My First Two Sales Lessons Taught Me Everything I Needed To Know About Relating To Customers
Thirty-five years ago today (1/18/13) I started my career in sales and marketing. I was a brand new sales rep and I knew little about selling or my future customers. Believe it or not I agreed to be a specialist selling factory sealing products under the mistaken idea that it was industrial shrink-wrapping equipment. It didn’t take long to figure out I’d sell products that stopped leaks in pumps, valves, etc.
Robert Daughtridge, the top rep in that sales office, gave me my first two lessons in selling – the hallmarks in my understanding of relevance in marketing and sales.
He sold general products to factories. We went to the drill bits cabinets and he grabbed a quarter inch bit and held it under my nose.
Relevance Lesson Number 1
“There are more quarter inch drill bits sold in the world than any other size. And yet, no one wants a quarter inch drill bit. They want quarter inch holes. Sell holes faster, sell a more accurate hole, sell more holes per bit purchased – but NEVER sell drill bits.”
If you apply the lesson of Holes-vs-Bits to every customer interaction you will always sell with relevance.
Relevance Lesson Number 2
Robert and I then got in his car to go to a customer of his. On the way we stopped at an office supply store and he spent a couple of buck buying me a small note binder, an alphabetic divider set, and lined paper.
“Write down the company name, address, and phone number of every account. Then write down the names and titles of everybody you meet – not just the plant engineers and maintenance supervisors, but all the mechanics and receptionists as well. Don’t just write down everything about the work they do, but write down the names of their spouses, kids, hobbies, etc.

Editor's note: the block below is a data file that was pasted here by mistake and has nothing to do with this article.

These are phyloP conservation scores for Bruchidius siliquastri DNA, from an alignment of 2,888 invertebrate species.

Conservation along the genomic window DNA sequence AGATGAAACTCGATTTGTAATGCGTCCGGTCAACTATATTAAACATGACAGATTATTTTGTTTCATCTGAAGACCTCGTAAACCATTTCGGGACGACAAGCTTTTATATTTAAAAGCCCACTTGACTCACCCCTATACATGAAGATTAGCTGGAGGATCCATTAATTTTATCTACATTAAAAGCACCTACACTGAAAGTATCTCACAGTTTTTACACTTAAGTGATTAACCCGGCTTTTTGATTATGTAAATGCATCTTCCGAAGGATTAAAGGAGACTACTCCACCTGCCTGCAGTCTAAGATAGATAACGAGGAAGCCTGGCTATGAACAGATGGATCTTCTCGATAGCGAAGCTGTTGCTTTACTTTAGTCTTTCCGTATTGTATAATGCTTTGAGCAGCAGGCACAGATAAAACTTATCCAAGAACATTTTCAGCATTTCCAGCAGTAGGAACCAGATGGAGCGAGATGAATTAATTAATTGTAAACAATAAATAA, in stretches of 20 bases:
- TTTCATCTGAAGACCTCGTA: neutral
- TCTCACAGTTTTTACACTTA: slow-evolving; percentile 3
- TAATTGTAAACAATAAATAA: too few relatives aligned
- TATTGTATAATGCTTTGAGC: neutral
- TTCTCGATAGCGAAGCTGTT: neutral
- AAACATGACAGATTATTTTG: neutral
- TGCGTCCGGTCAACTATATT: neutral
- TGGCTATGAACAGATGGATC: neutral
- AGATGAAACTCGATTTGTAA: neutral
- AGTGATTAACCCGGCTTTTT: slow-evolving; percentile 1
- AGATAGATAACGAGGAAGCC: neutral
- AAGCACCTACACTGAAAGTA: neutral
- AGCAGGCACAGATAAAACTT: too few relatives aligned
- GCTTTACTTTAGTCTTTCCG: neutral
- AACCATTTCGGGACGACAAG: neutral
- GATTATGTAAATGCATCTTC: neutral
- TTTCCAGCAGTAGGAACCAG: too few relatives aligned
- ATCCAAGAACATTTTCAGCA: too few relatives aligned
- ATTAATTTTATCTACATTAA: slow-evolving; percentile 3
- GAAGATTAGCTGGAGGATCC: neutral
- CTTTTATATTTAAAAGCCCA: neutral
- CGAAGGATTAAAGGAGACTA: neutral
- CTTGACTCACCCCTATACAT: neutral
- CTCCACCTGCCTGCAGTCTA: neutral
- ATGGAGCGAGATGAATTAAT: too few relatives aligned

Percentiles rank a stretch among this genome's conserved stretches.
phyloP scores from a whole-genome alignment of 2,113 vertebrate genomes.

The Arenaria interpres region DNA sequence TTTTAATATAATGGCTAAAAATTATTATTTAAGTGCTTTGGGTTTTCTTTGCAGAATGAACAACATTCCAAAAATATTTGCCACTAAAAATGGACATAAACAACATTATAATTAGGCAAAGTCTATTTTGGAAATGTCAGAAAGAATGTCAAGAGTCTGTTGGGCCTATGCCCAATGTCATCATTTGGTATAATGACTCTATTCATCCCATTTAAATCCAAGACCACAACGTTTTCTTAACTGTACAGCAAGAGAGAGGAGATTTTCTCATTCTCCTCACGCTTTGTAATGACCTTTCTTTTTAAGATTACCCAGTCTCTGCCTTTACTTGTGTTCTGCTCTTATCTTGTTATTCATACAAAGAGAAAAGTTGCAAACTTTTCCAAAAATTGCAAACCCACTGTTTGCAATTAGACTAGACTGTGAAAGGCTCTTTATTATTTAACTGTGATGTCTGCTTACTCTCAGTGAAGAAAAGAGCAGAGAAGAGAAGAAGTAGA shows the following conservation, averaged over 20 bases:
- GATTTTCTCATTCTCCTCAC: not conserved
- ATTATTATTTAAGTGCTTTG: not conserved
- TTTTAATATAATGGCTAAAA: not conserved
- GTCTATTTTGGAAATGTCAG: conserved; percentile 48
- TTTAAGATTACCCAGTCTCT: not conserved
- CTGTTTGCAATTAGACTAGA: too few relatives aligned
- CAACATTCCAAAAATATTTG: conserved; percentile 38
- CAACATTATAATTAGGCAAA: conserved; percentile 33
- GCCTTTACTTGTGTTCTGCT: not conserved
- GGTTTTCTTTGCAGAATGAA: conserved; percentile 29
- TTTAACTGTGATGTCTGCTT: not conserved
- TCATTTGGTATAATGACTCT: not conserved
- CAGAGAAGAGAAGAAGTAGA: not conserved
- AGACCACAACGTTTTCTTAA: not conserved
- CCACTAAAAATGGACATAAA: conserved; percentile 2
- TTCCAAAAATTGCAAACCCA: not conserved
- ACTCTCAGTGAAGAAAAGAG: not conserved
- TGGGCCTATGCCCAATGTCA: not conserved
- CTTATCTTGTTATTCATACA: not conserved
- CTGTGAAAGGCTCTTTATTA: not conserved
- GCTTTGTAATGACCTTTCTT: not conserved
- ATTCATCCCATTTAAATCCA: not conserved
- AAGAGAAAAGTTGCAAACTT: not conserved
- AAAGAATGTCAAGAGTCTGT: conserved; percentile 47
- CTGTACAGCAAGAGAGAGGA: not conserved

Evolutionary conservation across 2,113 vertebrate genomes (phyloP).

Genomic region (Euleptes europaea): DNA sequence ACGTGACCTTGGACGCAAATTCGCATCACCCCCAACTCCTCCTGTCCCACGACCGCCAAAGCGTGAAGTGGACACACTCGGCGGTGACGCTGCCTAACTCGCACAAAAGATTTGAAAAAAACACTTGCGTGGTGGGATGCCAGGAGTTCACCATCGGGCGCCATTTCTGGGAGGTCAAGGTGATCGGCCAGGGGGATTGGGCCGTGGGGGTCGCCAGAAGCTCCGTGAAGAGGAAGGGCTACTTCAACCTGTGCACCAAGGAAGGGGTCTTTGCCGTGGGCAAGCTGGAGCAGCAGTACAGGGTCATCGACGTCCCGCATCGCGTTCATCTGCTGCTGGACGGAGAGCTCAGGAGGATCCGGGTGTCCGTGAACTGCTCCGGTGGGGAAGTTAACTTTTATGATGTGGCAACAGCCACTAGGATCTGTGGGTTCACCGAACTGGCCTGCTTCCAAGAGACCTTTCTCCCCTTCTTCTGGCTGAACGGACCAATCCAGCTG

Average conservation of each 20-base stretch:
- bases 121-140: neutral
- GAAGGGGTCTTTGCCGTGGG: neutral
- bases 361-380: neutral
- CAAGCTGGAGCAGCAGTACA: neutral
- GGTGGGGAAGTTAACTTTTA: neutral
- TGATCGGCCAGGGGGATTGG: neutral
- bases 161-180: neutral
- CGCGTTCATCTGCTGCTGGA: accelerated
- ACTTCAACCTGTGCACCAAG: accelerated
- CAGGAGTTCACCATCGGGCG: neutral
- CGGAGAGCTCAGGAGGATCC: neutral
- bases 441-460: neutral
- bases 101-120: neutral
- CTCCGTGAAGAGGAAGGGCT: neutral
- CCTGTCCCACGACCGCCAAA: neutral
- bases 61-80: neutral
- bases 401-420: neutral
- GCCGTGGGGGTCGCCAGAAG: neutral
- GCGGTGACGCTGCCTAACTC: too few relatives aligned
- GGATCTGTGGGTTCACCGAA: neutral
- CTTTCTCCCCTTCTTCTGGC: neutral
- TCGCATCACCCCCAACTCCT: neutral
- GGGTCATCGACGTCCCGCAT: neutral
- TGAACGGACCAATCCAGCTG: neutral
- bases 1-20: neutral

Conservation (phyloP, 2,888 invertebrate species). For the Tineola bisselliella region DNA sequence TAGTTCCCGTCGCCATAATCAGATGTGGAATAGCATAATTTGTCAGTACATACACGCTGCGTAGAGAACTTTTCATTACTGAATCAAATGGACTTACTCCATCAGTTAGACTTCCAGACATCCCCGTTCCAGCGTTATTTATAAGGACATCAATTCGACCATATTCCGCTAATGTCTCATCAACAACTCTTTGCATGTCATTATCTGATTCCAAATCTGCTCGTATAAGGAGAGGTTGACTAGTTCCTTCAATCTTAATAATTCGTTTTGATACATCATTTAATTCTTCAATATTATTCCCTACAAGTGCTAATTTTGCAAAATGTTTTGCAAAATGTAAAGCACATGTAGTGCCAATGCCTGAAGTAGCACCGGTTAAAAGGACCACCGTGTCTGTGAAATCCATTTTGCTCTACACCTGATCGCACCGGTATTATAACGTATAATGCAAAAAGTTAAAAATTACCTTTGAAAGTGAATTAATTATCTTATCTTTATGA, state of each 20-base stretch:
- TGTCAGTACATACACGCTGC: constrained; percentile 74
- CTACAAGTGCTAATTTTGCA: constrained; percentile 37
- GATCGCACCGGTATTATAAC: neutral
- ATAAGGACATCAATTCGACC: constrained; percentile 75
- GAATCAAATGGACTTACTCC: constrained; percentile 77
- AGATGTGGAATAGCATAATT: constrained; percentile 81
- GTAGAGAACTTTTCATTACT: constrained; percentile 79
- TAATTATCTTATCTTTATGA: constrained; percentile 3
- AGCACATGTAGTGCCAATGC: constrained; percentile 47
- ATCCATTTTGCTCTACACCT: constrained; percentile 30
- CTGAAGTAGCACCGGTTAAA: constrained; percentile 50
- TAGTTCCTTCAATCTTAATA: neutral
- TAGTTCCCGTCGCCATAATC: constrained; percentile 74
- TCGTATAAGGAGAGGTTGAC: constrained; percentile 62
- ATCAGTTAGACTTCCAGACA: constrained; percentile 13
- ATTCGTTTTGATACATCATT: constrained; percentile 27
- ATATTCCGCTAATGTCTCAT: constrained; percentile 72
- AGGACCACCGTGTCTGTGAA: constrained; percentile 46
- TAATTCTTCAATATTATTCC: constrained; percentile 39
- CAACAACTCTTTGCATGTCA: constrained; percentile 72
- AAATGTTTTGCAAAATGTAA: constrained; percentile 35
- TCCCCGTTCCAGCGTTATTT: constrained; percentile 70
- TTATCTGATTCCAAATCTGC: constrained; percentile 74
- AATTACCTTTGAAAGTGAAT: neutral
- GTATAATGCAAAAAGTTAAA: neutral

“Everything you can do to show you’re interested in them and their work, as well as trying to be their friends, will help you sell.”
Somehow the way Robert said that sounds a whole lot more personal than the phrases Customer Relationship Management, List Management, and Social Marketing.
Back in 1978, in the factories scattered across rural eastern North Carolina, I could arrive at a factory office unannounced, ask the names of the key people, and if I said something over the company phone that made them think I could help them, I could usually get about 60-65% of the people I chatted with to come out and talk to me for at least a few minutes right that day.
In 2013 we have to be profoundly clever with multiple voice mails to even get a return phone call from someone we’ve never met.
Today I celebrate 35 years of learning, relearning, and learning again how to get potential prospects to say to themselves:
“Wow! This guy is talking about me!”